IATA Ups Baggage Tracking Requirements

Trans-Canada by hotmeteor via Flickr cc-nd

A few weeks back IATA officially adopted Resolution 753: Baggage Tracking which will require member carriers to maintain more detailed data about the handling of checked baggage as it flows through the airlines’ systems. Airlines have 3 years to implement the systems to comply with the new rules. And, having read the requirements a few times now, I cannot help but wonder why every airline is not already meeting these guidelines.

Member Obligations Members shall be able to:

  • Demonstrate Delivery, of baggage when custody changes;
  • Demonstrate acquisition, of baggage when custody changes;
  • Provide an inventory of bags, upon departure of a flight.
  • Be capable of exchanging these events with other airlines as needed

The minimum set of custody changes shall be:

  • Delivery of the bag to the passenger (delivery is by the handler, acquisition is by the arrivals facility, such as an arrivals belt, the passenger’s home, etc.)
  • Delivery of the bag to the aircraft (delivery is by the handler, acquisition is by the flight)
  • Delivery of the bag to an airline system (delivery is by the handler, acquisition is by the airline system)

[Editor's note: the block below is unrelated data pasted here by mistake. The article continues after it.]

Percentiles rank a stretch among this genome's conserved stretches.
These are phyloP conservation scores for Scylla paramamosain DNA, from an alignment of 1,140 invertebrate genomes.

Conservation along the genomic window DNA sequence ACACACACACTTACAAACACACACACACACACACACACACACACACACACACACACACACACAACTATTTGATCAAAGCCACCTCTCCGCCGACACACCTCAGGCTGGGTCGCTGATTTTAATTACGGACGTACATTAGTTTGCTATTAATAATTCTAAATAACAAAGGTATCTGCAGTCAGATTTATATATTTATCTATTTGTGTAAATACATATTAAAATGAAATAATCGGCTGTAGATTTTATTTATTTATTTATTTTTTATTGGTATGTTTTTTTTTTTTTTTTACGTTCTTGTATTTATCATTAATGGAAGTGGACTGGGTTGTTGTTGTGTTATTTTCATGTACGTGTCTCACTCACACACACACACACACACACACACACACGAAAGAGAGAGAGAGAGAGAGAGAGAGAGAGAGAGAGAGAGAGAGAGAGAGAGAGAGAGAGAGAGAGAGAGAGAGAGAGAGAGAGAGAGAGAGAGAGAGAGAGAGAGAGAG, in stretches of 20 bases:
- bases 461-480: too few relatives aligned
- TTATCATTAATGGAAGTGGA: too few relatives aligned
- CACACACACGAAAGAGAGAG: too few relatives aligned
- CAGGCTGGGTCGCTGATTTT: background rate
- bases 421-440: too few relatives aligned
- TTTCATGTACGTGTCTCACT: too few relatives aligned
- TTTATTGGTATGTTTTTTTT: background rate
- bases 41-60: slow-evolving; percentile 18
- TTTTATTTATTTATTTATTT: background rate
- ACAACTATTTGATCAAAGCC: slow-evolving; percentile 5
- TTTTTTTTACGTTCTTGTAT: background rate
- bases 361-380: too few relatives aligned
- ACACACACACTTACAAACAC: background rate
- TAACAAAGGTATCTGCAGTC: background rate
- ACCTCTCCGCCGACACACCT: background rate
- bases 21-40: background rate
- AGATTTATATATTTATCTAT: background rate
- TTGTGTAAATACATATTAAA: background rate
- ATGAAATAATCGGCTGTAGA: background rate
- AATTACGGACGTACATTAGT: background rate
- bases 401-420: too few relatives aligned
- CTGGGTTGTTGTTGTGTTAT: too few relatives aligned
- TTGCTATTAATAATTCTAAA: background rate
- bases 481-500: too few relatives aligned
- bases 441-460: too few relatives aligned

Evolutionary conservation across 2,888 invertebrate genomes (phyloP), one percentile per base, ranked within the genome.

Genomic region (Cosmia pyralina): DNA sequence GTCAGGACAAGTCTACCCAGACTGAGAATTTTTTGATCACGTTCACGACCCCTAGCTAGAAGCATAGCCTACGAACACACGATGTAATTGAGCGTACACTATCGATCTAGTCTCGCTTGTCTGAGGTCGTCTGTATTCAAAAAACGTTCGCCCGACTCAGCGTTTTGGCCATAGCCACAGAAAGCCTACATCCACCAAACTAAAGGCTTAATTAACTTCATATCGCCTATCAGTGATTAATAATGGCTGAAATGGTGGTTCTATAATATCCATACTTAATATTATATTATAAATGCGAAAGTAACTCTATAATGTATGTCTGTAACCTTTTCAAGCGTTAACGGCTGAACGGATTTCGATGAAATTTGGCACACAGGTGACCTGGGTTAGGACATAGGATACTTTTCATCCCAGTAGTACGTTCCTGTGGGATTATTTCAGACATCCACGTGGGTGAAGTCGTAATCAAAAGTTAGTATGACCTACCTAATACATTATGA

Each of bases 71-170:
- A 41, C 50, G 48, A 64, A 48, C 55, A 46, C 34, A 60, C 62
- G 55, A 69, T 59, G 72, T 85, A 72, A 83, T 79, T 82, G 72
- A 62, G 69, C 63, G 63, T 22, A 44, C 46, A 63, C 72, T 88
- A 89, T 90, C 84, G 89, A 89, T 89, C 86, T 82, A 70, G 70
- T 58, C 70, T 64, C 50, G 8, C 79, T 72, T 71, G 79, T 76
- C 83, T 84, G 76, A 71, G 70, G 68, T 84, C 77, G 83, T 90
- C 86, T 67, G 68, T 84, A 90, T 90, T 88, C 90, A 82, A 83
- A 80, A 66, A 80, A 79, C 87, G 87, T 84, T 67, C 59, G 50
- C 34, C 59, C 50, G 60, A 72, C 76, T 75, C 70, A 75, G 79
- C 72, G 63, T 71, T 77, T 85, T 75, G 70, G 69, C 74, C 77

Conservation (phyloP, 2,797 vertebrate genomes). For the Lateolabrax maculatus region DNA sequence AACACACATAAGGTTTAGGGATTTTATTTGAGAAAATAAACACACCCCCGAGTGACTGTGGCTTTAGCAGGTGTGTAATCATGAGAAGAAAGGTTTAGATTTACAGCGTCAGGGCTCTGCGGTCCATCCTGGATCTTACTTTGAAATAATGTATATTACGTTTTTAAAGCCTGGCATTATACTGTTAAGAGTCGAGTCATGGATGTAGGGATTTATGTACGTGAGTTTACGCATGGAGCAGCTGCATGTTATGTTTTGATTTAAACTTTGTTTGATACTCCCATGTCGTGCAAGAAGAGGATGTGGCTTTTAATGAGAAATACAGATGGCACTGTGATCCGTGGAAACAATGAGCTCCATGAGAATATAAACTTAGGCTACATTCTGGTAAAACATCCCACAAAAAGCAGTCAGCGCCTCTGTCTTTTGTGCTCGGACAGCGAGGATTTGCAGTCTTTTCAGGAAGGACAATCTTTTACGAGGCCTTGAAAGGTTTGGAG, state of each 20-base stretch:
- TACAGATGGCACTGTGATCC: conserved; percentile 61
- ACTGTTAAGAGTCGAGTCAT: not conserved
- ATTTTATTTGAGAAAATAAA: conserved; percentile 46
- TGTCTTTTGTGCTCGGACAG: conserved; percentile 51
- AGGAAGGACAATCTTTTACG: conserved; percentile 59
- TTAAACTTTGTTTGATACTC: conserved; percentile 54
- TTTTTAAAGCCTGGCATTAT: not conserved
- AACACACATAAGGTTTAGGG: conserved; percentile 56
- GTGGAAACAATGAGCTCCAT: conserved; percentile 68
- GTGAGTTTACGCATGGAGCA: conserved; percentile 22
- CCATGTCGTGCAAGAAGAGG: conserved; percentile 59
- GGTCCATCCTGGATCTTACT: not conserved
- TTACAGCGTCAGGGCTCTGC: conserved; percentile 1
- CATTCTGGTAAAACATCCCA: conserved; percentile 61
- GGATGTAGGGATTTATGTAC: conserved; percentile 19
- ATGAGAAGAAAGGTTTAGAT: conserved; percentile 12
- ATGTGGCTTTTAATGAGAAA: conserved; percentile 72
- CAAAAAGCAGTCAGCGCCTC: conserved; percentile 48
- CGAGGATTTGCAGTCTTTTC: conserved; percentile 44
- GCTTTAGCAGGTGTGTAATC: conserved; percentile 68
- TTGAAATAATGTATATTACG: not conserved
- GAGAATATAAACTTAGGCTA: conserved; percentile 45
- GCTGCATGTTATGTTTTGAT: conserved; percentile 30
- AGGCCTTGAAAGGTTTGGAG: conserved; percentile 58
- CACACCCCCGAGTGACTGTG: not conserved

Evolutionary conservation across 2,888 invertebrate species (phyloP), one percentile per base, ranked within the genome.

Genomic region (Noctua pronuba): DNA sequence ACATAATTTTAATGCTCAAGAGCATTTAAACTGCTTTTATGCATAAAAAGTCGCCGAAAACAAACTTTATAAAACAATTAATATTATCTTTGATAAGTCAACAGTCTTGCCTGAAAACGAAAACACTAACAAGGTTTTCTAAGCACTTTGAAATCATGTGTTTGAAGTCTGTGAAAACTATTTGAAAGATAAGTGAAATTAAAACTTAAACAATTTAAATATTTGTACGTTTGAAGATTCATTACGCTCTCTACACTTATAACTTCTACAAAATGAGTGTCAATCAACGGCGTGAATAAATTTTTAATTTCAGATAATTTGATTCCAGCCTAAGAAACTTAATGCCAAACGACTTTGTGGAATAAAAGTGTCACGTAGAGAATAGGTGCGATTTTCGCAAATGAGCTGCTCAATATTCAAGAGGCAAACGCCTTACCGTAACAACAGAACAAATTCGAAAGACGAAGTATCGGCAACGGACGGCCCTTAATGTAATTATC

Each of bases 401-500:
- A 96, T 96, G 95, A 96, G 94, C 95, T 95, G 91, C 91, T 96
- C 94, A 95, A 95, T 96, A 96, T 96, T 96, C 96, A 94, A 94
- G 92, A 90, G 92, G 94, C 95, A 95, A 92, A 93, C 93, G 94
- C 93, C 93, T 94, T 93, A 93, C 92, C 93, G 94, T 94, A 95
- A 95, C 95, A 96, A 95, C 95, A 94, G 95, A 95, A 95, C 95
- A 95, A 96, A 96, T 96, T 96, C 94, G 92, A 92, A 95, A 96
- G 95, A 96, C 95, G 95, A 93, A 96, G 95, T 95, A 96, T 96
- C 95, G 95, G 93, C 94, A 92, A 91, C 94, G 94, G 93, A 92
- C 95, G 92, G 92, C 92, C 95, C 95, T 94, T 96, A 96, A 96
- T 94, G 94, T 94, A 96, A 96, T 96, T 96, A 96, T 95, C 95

Little things like being able to document that bags were loaded on to planes are not part of the requirements today. Seems almost hard to believe, both from a liability perspective and from an operations perspective.

The big winners with this change – aside from passengers who should see fewer delayed/lost bags – will be the technology companies who retrofit the airports and airlines with the necessary tracking systems. That could be a fun business to be in for the next few years.

Read More: IATA’s new baggage tracking resolution – what does it mean for airlines, airports and ground handlers?

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Seth Miller

I'm Seth, also known as the Wandering Aramean. I was bit by the travel bug 30 years ago and there's no sign of a cure. I fly ~200,000 miles annually; these are my stories. You can connect with me on Twitter, Facebook, and LinkedIn.

One Comment

  1. This reminds me of checking bag with TG at KTM 4 years ago, where the agent hand written the tag with carbon copies. Despite of transiting through 3 airports and 2 airlines, the bag made it to ULN. The bag tag checker was seriously confused by the handwritten bag tag receipt.

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